As part of the Affordable Care Act, Congress authorized background checks, including fingerprinting, for so-called “high risk” providers seeking to enroll in the Medicare program. Although the statute affords the Secretary of Health and Human Services (HHS) some discretion in defining ‘high risk” providers, the HHS department has generally classified a “high risk” provider as:
- A durable medical equipment (DME) owner (minimum 5%)
- Home Health Agency owner (minimum 5%)
- Or any provider, including an individual practitioner who, due to some prior “bad” act warrants greater scrutiny
Recently, the College was contacted by a member about a newly hired nurse practitioner (NP) that was subjected to a full background check and fingerprinting. This was despite the fact the NP met NONE of the above criteria.
The practice contacted the Medicare contractor to determine why this was required. The contractor indicated the NP had been “randomly” chosen as part of a CMS effort to expand the program to individual clinicians regardless of whether they had a prior bad act. The practice was told Medicare would eventually require this of ALL physicians.
Given CMS had not announced any changes in the fingerprint/background check policy, the Advocacy Council looked into this matter further. Staff contacted the Medicare Director of Provider Enrollment for investigation and clarification.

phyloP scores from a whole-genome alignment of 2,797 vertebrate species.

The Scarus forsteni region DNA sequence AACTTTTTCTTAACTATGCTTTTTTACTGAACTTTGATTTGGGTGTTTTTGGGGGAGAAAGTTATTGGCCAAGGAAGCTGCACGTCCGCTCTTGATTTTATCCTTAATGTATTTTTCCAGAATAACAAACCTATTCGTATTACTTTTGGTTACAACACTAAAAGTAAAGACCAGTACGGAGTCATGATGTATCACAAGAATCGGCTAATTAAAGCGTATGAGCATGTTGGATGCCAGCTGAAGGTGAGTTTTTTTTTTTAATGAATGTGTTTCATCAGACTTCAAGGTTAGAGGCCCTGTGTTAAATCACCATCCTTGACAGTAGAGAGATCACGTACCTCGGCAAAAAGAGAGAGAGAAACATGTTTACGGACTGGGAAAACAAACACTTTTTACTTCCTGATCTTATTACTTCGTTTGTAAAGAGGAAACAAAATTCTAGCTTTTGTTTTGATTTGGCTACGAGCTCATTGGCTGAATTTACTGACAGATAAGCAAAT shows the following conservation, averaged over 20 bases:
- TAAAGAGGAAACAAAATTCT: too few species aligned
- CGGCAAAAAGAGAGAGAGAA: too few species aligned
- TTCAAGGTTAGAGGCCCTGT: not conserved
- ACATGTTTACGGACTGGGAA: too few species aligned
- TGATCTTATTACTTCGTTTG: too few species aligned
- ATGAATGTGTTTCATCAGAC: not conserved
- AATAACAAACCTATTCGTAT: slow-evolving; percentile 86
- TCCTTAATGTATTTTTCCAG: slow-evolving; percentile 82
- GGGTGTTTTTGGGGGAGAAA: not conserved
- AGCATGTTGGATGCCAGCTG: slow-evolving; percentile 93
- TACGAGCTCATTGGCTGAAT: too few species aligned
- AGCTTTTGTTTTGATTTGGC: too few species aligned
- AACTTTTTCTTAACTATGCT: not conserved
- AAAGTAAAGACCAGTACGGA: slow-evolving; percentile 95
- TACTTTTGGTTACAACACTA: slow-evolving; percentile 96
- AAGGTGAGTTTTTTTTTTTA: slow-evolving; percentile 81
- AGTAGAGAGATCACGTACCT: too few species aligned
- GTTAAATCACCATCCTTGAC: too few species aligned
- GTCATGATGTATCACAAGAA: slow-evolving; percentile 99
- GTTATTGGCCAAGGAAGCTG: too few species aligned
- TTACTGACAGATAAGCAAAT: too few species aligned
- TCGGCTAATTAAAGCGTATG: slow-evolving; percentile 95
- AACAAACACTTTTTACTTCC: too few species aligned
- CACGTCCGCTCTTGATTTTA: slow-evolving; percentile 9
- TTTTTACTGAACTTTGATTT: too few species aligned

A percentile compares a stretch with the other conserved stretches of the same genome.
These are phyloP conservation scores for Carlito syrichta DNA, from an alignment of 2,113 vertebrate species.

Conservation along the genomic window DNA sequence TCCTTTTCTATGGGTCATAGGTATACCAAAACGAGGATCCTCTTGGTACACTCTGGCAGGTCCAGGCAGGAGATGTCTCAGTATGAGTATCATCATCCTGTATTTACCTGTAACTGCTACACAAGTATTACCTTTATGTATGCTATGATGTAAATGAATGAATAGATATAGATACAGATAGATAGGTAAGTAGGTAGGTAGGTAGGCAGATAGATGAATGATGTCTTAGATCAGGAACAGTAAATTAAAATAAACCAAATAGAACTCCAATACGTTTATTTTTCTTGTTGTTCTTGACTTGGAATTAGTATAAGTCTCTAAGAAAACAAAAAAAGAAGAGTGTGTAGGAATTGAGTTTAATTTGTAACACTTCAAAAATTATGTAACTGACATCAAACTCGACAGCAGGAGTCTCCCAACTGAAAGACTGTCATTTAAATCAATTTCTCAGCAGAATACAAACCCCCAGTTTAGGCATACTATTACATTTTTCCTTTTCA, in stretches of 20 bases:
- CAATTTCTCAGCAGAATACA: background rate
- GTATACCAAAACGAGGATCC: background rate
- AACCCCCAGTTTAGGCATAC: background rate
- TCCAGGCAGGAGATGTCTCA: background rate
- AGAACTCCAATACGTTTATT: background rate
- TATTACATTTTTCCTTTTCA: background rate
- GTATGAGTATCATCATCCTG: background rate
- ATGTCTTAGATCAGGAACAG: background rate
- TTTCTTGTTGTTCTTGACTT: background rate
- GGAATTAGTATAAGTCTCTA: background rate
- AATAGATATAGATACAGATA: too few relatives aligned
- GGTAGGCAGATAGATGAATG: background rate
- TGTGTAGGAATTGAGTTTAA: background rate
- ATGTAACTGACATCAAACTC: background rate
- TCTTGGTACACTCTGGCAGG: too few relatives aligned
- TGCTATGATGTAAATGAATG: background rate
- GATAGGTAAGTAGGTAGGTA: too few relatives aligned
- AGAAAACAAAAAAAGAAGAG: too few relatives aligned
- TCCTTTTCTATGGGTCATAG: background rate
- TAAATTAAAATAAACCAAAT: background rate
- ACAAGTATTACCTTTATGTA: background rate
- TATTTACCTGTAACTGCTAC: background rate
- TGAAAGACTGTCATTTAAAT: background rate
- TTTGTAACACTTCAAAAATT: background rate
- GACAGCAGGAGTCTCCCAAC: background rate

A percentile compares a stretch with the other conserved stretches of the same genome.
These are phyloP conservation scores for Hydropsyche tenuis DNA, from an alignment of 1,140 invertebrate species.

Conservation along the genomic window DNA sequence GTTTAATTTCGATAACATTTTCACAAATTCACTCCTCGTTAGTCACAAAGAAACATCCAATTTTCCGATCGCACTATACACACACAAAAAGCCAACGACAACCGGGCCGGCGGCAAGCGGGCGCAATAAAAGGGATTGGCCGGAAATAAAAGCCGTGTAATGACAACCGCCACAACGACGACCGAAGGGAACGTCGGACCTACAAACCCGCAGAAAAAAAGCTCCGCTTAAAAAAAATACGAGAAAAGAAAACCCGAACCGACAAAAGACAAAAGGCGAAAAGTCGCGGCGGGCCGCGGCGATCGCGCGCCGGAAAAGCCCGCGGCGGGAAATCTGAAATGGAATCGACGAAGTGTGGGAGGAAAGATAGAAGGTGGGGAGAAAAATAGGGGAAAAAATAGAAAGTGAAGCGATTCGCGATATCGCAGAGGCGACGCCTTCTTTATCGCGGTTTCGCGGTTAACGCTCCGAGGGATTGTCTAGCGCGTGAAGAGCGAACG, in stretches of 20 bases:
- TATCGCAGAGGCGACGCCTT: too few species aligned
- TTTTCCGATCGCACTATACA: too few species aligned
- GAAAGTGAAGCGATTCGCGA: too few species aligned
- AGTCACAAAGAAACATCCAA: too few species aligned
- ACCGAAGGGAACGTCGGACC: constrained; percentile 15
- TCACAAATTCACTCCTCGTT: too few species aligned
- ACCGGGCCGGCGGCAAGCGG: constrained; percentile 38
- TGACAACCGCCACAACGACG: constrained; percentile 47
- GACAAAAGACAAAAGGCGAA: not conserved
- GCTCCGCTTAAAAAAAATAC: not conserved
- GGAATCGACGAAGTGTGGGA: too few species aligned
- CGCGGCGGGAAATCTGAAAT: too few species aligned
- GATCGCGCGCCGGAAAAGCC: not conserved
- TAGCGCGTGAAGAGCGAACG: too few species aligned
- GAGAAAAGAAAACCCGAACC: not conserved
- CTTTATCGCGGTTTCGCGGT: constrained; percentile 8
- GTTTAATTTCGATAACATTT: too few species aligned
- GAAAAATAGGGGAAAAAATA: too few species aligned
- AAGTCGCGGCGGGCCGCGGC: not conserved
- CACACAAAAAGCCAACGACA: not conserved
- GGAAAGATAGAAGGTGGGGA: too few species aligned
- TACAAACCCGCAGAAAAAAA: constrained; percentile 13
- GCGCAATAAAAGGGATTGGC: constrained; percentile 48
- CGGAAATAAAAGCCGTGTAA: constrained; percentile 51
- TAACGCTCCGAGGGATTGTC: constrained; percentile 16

In response to the College’s inquiry, we learned CMS has NOT expanded the fingerprint/background check program and there has been no authorization of “random” requirements for fingerprinting or background checks. This NP was inappropriately subjected to this process by the contractor.
Medicare expressed dismay that this had happened and appreciation to the College for bringing it to their attention. The College was told that corrective action would be taken “immediately” to ensure that ALL Medicare contractors understood and followed the requirements of the program.
To be clear, NO physician or other clinician should be subject to fingerprinting or a background check as a condition for enrolling in the Medicare program unless:
- The individual is a 5% or more owner in a DME supplier or Home Health Agency; OR
- Any of the following has occurred:
- CMS has imposed a payment suspension on the individual within the last 10 years.
- The individual has been excluded from Medicare by the Office of Inspector General.
- The individual has had billing privileges revoked by CMS within the previous 10 years.
- The individual has been excluded from any Federal Health Care program.
- The individual has been subject to any final adverse action, in the previous 10 years.
- The individual has been terminated or is otherwise precluded from billing Medicaid.
- CMS has lifted a temporary moratorium for a particular provider or supplier type who then applies for enrollment at any time within 6 months from the date the moratorium was lifted.